While WCAG has not been codified into law directly, U.S. courts have referred to an older version of these guidelines, WCAG 2.0 Level AA, as the goal for web accessibility. However, small businesses are best served when they conform with the latest version of WCAG, WCAG 2.1.
Websites that conform to WCAG 2.1 Level AA are unlikely to face legal recourse.
Examples of action items you will need to address to ensure your website conforms to WCAG 2.1 include, but aren't limited to:
- Provide content in alternate formats
Offer alternate formats to accompany audio-only or video-only content, such as captions or transcripts. This will allow people with certain disabilities to access it
- Ensure compatibility with screen reader technology
Some people who are blind or have low vision rely on screen readers (like NVDA or JAWS) to read web content aloud to them. For your website to accommodate such people, certain code-level adjustments will need to be made to it. Many small business website owners rely on automated tools, such as accessWidget, to assist them with this
- Ensure sufficient color contrast
People with color blindness or low vision can struggle to read text if it doesn’t sufficiently contrast with its background. The minimum contrast ratio between text and its background should be 4.5:1. With large-scale text (at least 18 pts) and bold text (at least 14 pts), a contrast ratio of at least 3:1 will suffice. For a more in-depth breakdown of these requirements, we recommend you read our guides on selecting ADA-compliant colors and choosing ADA-compliant fonts
- Avoid content that can trigger seizures
A website should not contain content known to trigger seizures. Any content that flashes more than three times in a second should be avoided
How to ensure your online store is ADA-compliant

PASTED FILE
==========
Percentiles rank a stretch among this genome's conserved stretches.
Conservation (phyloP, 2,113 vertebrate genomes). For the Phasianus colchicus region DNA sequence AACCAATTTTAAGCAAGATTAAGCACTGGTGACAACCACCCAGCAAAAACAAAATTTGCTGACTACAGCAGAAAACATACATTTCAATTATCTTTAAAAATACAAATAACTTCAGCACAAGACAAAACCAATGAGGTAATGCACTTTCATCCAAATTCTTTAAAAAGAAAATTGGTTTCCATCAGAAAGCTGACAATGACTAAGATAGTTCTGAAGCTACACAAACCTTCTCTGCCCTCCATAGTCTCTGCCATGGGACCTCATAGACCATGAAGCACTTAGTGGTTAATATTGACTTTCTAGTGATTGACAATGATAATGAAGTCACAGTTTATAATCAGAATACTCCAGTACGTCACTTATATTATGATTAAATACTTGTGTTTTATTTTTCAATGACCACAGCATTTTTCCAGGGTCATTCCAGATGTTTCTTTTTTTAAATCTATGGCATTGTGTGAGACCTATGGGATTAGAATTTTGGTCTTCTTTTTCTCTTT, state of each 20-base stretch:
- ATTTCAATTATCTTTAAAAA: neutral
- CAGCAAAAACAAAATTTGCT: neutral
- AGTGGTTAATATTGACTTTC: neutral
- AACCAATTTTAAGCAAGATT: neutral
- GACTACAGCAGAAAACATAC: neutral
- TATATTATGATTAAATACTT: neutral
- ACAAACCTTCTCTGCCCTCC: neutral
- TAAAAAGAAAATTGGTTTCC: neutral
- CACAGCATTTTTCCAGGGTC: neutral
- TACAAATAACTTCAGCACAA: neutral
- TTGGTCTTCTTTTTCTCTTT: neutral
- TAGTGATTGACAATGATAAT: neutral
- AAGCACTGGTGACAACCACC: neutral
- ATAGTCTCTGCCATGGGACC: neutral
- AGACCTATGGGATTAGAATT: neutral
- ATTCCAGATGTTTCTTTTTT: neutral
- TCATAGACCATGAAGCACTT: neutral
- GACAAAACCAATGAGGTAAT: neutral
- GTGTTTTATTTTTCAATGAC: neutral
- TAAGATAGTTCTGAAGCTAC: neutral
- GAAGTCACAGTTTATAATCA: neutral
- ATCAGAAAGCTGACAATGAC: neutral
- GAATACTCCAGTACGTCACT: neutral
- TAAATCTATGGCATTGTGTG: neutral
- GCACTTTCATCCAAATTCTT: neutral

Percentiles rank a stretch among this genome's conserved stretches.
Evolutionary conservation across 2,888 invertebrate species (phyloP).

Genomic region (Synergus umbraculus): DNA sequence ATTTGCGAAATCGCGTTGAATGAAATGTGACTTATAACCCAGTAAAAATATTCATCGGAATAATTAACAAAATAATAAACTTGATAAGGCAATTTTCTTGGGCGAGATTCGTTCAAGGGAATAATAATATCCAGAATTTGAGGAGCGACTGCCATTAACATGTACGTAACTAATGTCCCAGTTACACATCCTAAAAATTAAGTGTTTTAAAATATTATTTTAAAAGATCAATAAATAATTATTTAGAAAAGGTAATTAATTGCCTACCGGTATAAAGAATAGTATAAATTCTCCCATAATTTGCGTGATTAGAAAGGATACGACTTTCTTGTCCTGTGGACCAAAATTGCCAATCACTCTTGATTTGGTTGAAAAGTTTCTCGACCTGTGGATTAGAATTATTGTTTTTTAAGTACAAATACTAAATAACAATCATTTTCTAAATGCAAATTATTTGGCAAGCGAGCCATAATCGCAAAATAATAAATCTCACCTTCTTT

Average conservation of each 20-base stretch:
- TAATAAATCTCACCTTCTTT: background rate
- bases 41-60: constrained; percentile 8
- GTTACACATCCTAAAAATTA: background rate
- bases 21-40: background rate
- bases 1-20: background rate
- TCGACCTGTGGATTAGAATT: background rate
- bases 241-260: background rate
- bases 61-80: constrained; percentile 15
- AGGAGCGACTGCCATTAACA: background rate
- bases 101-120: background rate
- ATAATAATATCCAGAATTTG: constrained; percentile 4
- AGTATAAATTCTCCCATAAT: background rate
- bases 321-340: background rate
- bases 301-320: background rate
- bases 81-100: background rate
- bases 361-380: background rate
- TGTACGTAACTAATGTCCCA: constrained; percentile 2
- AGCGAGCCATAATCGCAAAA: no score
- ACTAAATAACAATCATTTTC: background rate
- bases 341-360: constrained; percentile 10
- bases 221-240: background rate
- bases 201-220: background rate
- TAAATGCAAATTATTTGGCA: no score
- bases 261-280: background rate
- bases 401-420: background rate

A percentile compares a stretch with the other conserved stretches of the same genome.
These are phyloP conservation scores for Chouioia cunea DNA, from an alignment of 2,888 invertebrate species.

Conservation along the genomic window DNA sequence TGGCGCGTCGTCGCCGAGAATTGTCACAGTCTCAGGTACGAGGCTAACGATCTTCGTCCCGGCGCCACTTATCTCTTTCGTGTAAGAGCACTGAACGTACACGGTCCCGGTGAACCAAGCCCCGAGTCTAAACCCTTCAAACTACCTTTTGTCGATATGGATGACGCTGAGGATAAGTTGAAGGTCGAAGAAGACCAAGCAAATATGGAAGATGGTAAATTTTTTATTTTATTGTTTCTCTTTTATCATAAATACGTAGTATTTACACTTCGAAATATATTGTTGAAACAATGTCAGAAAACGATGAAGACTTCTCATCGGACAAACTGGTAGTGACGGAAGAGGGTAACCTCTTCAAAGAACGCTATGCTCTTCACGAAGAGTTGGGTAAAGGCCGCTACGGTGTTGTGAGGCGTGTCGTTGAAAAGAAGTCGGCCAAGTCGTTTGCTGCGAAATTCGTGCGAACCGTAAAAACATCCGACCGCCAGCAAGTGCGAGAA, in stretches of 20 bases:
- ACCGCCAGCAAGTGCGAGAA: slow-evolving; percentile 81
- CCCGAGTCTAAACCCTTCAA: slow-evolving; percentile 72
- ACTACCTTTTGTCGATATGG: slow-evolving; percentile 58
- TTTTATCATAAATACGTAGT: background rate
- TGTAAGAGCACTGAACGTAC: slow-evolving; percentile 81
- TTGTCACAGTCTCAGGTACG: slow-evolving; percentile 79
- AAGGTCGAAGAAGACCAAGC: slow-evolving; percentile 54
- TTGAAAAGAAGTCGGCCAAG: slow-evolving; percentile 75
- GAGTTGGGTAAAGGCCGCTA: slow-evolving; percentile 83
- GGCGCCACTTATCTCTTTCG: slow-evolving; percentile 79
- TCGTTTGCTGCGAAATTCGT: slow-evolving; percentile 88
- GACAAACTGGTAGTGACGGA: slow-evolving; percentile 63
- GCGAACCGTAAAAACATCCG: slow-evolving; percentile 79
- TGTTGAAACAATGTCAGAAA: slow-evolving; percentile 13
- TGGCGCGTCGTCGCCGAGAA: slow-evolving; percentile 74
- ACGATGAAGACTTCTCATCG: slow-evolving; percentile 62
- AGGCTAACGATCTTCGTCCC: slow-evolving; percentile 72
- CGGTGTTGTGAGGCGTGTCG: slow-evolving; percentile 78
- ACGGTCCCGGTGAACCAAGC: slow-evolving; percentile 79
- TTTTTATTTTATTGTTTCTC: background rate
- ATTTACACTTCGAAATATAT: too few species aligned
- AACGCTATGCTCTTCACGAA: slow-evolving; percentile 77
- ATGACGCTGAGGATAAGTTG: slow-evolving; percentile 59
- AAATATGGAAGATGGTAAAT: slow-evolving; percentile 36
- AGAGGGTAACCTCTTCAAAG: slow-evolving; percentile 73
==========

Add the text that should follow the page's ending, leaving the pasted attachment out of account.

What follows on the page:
To comply with the ADA, businesses that operate an online store (i.e., an eCommerce website) should ensure that all customers, regardless of ability, can browse their goods and services and purchase them with relative ease. An accessible, ADA-compliant eCommerce website is simple and predictable to navigate, has clearly labeled buttons, and uses concise and descriptive alt text for images.
One area online store owners should pay special attention to is the checkout process. Typically incorporating complex forms with several steps, checkout processes can prove challenging for people with disabilities. For it to be accessible (and in compliance with the ADA), a checkout process will need to feature clean design and display clear messages in case of an error.
How to test a small business website for ADA compliance
You can test whether your small business website is ADA-compliant using ADA compliance software tools, such as accessScan, and by relying on expert service providers, like accessServices.
To use accessScan, you will need to submit your website’s URL, after which the tool will run a quick, automated audit of your web page and check whether it conforms to WCAG 2.1 Level AA. After the audit is complete, you will be assigned a score (compliant, semi-compliant, or non-compliant), and will be given a more detailed report highlighting specific website elements that may require further attention.
accessServices can be relied on to manually audit and remediate your website, as well. Many small businesses rely on accessServices to thoroughly inspect their websites and make the necessary adjustments to ensure they fully comply with the ADA.
It’s important to note that both approaches complement each other. Many small business website owners rely on automated tools for an initial audit of their website and then turn to expert service providers to help examine and remediate compliance issues.
ADA compliance for online documents
Achieving ADA compliance for your website also requires that your online documents are made accessible to people with disabilities. Your PDFs, Microsoft Word documents, PowerPoint presentations, and all other online documents need to be configured so that they can be accessed by everyone.
To test whether an existing online document is accessible, you can use built-in testing features available within Adobe Acrobat and Microsoft Office applications. These will flag accessibility issues appearing within a given document so that you can then remediate them.
Some small businesses turn to expert services to help them when they have high quantities of online documents in need of remediation. Service providers, such as accessServices, are well-versed in the sections of WCAG that apply to online documents and are better-equipped to deal with more complex, lengthy remediation projects.
2. Ensure physical spaces are accessible
Physical access barriers are some of the most common factors preventing small businesses from being ADA-compliant. These barriers need to be removed for people with disabilities to fully access your small business. Examples of physical access barriers include: